2012-09-25 at 16:38
Health unit prepared against H1N1 following reported case in southern Ontario
A Thunder Bay District Health Unit manager says they aren't worried about a reported case of H1N1 in southern Ontario.
Click here to submit a letter to the editor.
Ontario's chief medical officer of health issued a media release that said officials have detected a case of an H1N1 variant in a man located in the southwest of the province. It was reported that the man had been in contact with pigs.
The influenza virus is commonly found in animals and is called a variant when it infects humans.
But Maureen Twigg, Manager of the Sexual Health Programs at the TBDHU, said an infection that transfers from animals to humans is rare.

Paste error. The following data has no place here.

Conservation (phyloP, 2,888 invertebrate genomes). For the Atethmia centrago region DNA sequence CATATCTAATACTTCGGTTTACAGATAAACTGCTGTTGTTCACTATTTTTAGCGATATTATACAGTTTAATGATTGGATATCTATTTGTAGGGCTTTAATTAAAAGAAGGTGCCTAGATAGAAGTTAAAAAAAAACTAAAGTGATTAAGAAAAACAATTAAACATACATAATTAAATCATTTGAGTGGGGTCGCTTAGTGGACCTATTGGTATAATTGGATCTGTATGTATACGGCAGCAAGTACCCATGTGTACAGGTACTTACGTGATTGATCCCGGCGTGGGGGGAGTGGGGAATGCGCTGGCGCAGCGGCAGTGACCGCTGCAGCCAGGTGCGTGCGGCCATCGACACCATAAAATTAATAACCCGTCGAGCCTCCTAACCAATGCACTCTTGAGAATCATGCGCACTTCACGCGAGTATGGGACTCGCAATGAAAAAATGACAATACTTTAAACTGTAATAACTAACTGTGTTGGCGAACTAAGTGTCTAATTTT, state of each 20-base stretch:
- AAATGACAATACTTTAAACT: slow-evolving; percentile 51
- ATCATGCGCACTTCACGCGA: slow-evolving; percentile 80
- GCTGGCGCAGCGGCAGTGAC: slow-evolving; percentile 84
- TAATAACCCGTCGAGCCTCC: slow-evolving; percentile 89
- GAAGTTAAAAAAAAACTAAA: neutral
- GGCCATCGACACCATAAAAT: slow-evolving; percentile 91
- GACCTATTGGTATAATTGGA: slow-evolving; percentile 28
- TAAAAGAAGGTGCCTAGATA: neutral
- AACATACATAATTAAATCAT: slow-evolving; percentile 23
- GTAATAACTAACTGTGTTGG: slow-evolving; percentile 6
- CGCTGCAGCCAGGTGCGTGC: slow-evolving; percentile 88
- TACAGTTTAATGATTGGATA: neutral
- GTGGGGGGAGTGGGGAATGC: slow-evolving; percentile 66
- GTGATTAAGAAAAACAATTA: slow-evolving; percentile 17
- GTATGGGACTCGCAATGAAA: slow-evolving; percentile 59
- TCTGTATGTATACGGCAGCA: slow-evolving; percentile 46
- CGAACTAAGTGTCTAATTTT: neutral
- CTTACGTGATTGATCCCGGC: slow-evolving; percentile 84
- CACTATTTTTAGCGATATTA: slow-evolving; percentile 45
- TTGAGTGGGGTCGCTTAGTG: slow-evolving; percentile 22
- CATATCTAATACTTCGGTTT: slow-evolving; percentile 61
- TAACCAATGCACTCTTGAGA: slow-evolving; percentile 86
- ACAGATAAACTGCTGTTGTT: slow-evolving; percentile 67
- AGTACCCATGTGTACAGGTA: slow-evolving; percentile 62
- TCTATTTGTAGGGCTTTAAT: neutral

Twigg said when H1N1 broke out a few years ago they didn’t know much about the virus but have since learned enough to develop a vaccine to help deal with the possible deadline infection. She said there isn’t as much urgency with this case because they have developed that vaccine.
“We didn’t know what we were facing when H1N1 first came out and now we have had a chance to study it and we’ve had a chance to see what the vaccine can do,” Twigg said. “That’s probably the biggest change. We now know what we’re looking at so now we can take precautions.”
The health unit’s first flu clinic will be on Oct. 15 at the Da Vinci Centre and will be from 2 p.m. to 7 p.m.
“This year’s flu vaccine is a trivalent vaccine,” she said. “The three are called A California, A Victoria and A Wisconsin. We recommend that this year’s vaccine is something that residents should be getting. But hand washing is the best prevention measure against influenza.”
Click here to report a typo or error